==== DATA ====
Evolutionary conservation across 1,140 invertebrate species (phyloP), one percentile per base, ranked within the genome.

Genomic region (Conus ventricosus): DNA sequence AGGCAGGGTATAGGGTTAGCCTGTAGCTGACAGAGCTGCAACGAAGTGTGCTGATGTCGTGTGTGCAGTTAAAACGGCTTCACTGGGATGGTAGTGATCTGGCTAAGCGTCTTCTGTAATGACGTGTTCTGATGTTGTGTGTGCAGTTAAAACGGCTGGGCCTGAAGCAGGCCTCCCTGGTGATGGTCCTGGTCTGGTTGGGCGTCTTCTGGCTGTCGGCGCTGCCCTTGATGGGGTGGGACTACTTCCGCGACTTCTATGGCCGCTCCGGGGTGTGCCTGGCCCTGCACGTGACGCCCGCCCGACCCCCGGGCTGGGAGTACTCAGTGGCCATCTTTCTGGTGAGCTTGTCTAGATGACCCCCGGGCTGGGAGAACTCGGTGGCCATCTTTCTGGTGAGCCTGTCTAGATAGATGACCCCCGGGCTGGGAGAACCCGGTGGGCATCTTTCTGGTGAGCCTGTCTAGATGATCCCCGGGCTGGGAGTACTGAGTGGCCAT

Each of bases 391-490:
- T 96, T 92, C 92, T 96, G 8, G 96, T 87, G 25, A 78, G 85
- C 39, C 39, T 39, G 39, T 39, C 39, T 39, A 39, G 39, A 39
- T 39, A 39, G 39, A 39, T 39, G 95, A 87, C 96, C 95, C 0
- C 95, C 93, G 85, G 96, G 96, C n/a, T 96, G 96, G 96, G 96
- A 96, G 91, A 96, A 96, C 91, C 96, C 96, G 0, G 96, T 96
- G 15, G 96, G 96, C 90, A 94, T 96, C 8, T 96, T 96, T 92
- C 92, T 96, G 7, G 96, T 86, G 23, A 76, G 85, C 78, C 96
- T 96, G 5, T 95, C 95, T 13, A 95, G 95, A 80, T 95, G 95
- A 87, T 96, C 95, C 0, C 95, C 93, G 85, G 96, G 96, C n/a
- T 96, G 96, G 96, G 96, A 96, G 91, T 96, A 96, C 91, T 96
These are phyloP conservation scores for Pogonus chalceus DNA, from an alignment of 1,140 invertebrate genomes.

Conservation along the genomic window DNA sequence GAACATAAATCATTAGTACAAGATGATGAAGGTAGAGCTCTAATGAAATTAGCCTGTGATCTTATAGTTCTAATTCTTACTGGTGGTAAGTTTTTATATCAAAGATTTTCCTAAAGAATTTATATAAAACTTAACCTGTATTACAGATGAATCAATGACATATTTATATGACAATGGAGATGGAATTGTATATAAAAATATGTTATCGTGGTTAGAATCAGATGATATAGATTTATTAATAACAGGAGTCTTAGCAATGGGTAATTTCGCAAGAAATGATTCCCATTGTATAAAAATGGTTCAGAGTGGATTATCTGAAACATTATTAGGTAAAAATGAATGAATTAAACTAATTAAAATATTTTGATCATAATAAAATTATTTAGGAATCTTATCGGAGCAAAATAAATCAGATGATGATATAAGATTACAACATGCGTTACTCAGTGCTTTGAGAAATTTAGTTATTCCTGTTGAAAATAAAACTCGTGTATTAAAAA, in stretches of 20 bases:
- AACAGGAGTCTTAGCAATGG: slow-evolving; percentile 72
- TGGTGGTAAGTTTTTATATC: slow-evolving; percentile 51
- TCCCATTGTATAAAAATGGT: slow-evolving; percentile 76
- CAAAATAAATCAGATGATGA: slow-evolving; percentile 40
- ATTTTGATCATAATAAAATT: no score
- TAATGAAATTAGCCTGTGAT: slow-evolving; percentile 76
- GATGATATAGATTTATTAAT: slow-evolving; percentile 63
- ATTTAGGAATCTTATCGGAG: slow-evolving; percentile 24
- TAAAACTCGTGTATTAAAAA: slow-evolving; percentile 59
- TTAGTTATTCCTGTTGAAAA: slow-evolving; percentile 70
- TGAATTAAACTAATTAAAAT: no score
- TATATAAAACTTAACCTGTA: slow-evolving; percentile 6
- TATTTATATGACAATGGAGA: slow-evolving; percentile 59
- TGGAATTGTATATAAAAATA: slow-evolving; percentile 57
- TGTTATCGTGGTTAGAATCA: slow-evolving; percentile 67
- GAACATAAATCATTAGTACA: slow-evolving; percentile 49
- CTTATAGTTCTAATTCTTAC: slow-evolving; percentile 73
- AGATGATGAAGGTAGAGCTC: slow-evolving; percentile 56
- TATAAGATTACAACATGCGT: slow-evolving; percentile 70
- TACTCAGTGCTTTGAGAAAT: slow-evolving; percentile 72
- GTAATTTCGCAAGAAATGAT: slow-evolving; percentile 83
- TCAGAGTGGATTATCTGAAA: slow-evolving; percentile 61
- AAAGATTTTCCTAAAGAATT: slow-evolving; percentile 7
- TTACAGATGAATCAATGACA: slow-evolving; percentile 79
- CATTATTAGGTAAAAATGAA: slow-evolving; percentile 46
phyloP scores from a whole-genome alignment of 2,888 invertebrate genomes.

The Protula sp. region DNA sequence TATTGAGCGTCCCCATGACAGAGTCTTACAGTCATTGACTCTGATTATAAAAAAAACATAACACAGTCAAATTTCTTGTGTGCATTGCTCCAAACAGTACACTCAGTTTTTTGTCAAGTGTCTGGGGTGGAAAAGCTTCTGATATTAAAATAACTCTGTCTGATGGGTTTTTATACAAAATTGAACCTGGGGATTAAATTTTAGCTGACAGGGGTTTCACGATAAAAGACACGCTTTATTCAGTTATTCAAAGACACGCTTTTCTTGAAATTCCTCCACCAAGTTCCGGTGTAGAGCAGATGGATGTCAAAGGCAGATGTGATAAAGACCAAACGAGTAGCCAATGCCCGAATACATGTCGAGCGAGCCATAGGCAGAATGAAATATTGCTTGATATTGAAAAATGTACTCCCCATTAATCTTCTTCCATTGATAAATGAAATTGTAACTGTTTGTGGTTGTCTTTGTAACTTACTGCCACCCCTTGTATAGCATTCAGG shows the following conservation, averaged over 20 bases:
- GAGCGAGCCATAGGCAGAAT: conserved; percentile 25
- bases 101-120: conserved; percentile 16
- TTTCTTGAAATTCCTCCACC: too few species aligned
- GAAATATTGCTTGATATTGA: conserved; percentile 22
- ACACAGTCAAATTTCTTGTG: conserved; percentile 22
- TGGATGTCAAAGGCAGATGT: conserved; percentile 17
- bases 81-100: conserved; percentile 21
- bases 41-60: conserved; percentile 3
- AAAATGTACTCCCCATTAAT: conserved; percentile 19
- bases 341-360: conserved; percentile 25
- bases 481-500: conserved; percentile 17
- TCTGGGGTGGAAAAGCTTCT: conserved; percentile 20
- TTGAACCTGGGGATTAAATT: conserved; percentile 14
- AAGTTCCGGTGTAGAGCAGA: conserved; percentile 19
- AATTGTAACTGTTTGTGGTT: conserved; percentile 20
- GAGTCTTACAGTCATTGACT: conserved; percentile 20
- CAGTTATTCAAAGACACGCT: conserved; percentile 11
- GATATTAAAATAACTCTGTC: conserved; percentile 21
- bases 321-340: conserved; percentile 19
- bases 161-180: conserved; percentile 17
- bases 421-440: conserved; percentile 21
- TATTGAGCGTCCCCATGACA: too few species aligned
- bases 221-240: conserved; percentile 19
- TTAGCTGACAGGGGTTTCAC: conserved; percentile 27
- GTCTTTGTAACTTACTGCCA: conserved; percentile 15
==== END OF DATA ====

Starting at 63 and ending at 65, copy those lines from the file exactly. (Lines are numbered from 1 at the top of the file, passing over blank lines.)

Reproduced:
- bases 421-440: conserved; percentile 21
- TATTGAGCGTCCCCATGACA: too few species aligned
- bases 221-240: conserved; percentile 19